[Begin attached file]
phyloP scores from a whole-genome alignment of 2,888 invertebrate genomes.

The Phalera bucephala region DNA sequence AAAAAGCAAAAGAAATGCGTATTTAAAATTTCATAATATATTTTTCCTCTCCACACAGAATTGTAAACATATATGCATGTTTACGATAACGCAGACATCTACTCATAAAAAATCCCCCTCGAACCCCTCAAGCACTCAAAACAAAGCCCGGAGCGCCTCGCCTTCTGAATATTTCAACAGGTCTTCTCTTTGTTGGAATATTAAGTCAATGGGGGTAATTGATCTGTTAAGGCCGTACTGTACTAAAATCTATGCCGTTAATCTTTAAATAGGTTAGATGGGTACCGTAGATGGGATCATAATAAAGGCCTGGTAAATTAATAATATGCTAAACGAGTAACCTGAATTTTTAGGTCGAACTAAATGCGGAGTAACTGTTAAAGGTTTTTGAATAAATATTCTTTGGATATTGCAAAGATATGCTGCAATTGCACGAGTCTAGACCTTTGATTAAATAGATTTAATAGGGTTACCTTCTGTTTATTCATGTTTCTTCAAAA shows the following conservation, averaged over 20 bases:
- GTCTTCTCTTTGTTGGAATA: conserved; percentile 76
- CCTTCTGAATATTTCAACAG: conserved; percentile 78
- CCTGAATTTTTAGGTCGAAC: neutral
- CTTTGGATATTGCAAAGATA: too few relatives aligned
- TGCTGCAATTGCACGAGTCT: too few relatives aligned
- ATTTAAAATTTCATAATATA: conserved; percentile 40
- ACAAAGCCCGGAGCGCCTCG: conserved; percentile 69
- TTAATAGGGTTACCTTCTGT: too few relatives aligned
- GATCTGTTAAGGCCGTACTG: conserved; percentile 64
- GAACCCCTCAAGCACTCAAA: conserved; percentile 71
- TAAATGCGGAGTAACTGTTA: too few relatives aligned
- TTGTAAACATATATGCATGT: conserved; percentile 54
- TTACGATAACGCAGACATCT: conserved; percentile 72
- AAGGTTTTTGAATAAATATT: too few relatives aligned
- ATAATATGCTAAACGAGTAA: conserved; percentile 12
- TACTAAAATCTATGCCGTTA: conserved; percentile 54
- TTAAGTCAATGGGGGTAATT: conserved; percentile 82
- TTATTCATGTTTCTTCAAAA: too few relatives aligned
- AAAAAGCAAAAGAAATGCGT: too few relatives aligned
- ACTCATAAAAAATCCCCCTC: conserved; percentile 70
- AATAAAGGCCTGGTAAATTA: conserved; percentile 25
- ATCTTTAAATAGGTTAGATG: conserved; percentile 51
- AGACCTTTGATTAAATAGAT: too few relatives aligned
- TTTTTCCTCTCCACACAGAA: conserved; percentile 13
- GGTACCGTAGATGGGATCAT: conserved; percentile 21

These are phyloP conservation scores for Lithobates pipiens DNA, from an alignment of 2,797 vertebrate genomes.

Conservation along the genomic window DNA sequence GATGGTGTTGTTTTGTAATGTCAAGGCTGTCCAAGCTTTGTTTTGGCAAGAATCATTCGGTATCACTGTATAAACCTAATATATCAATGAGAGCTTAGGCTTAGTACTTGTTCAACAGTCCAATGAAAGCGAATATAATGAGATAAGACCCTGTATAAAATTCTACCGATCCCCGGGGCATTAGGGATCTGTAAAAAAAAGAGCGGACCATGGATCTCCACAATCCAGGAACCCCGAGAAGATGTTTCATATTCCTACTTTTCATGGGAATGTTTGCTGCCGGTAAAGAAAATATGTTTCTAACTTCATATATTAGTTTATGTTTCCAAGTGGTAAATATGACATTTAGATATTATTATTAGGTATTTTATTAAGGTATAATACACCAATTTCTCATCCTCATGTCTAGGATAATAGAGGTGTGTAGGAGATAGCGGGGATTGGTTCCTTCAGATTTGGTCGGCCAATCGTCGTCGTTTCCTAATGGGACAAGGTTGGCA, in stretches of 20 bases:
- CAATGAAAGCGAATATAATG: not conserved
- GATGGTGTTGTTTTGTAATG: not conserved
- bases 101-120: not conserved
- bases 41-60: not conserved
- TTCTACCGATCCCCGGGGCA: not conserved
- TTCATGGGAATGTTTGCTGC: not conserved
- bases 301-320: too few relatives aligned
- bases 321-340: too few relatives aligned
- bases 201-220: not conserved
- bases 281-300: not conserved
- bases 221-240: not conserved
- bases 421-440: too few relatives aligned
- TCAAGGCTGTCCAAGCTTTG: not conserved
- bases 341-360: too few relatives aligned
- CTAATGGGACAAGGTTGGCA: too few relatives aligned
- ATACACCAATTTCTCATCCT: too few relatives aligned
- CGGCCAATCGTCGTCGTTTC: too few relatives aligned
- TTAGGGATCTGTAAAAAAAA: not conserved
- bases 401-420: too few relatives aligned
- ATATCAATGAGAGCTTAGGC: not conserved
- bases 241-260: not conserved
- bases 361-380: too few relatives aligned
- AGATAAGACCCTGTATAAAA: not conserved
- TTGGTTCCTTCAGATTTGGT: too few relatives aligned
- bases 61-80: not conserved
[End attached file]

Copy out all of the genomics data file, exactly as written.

phyloP scores from a whole-genome alignment of 2,888 invertebrate genomes.

The Phalera bucephala region DNA sequence AAAAAGCAAAAGAAATGCGTATTTAAAATTTCATAATATATTTTTCCTCTCCACACAGAATTGTAAACATATATGCATGTTTACGATAACGCAGACATCTACTCATAAAAAATCCCCCTCGAACCCCTCAAGCACTCAAAACAAAGCCCGGAGCGCCTCGCCTTCTGAATATTTCAACAGGTCTTCTCTTTGTTGGAATATTAAGTCAATGGGGGTAATTGATCTGTTAAGGCCGTACTGTACTAAAATCTATGCCGTTAATCTTTAAATAGGTTAGATGGGTACCGTAGATGGGATCATAATAAAGGCCTGGTAAATTAATAATATGCTAAACGAGTAACCTGAATTTTTAGGTCGAACTAAATGCGGAGTAACTGTTAAAGGTTTTTGAATAAATATTCTTTGGATATTGCAAAGATATGCTGCAATTGCACGAGTCTAGACCTTTGATTAAATAGATTTAATAGGGTTACCTTCTGTTTATTCATGTTTCTTCAAAA shows the following conservation, averaged over 20 bases:
- GTCTTCTCTTTGTTGGAATA: conserved; percentile 76
- CCTTCTGAATATTTCAACAG: conserved; percentile 78
- CCTGAATTTTTAGGTCGAAC: neutral
- CTTTGGATATTGCAAAGATA: too few relatives aligned
- TGCTGCAATTGCACGAGTCT: too few relatives aligned
- ATTTAAAATTTCATAATATA: conserved; percentile 40
- ACAAAGCCCGGAGCGCCTCG: conserved; percentile 69
- TTAATAGGGTTACCTTCTGT: too few relatives aligned
- GATCTGTTAAGGCCGTACTG: conserved; percentile 64
- GAACCCCTCAAGCACTCAAA: conserved; percentile 71
- TAAATGCGGAGTAACTGTTA: too few relatives aligned
- TTGTAAACATATATGCATGT: conserved; percentile 54
- TTACGATAACGCAGACATCT: conserved; percentile 72
- AAGGTTTTTGAATAAATATT: too few relatives aligned
- ATAATATGCTAAACGAGTAA: conserved; percentile 12
- TACTAAAATCTATGCCGTTA: conserved; percentile 54
- TTAAGTCAATGGGGGTAATT: conserved; percentile 82
- TTATTCATGTTTCTTCAAAA: too few relatives aligned
- AAAAAGCAAAAGAAATGCGT: too few relatives aligned
- ACTCATAAAAAATCCCCCTC: conserved; percentile 70
- AATAAAGGCCTGGTAAATTA: conserved; percentile 25
- ATCTTTAAATAGGTTAGATG: conserved; percentile 51
- AGACCTTTGATTAAATAGAT: too few relatives aligned
- TTTTTCCTCTCCACACAGAA: conserved; percentile 13
- GGTACCGTAGATGGGATCAT: conserved; percentile 21

These are phyloP conservation scores for Lithobates pipiens DNA, from an alignment of 2,797 vertebrate genomes.

Conservation along the genomic window DNA sequence GATGGTGTTGTTTTGTAATGTCAAGGCTGTCCAAGCTTTGTTTTGGCAAGAATCATTCGGTATCACTGTATAAACCTAATATATCAATGAGAGCTTAGGCTTAGTACTTGTTCAACAGTCCAATGAAAGCGAATATAATGAGATAAGACCCTGTATAAAATTCTACCGATCCCCGGGGCATTAGGGATCTGTAAAAAAAAGAGCGGACCATGGATCTCCACAATCCAGGAACCCCGAGAAGATGTTTCATATTCCTACTTTTCATGGGAATGTTTGCTGCCGGTAAAGAAAATATGTTTCTAACTTCATATATTAGTTTATGTTTCCAAGTGGTAAATATGACATTTAGATATTATTATTAGGTATTTTATTAAGGTATAATACACCAATTTCTCATCCTCATGTCTAGGATAATAGAGGTGTGTAGGAGATAGCGGGGATTGGTTCCTTCAGATTTGGTCGGCCAATCGTCGTCGTTTCCTAATGGGACAAGGTTGGCA, in stretches of 20 bases:
- CAATGAAAGCGAATATAATG: not conserved
- GATGGTGTTGTTTTGTAATG: not conserved
- bases 101-120: not conserved
- bases 41-60: not conserved
- TTCTACCGATCCCCGGGGCA: not conserved
- TTCATGGGAATGTTTGCTGC: not conserved
- bases 301-320: too few relatives aligned
- bases 321-340: too few relatives aligned
- bases 201-220: not conserved
- bases 281-300: not conserved
- bases 221-240: not conserved
- bases 421-440: too few relatives aligned
- TCAAGGCTGTCCAAGCTTTG: not conserved
- bases 341-360: too few relatives aligned
- CTAATGGGACAAGGTTGGCA: too few relatives aligned
- ATACACCAATTTCTCATCCT: too few relatives aligned
- CGGCCAATCGTCGTCGTTTC: too few relatives aligned
- TTAGGGATCTGTAAAAAAAA: not conserved
- bases 401-420: too few relatives aligned
- ATATCAATGAGAGCTTAGGC: not conserved
- bases 241-260: not conserved
- bases 361-380: too few relatives aligned
- AGATAAGACCCTGTATAAAA: not conserved
- TTGGTTCCTTCAGATTTGGT: too few relatives aligned
- bases 61-80: not conserved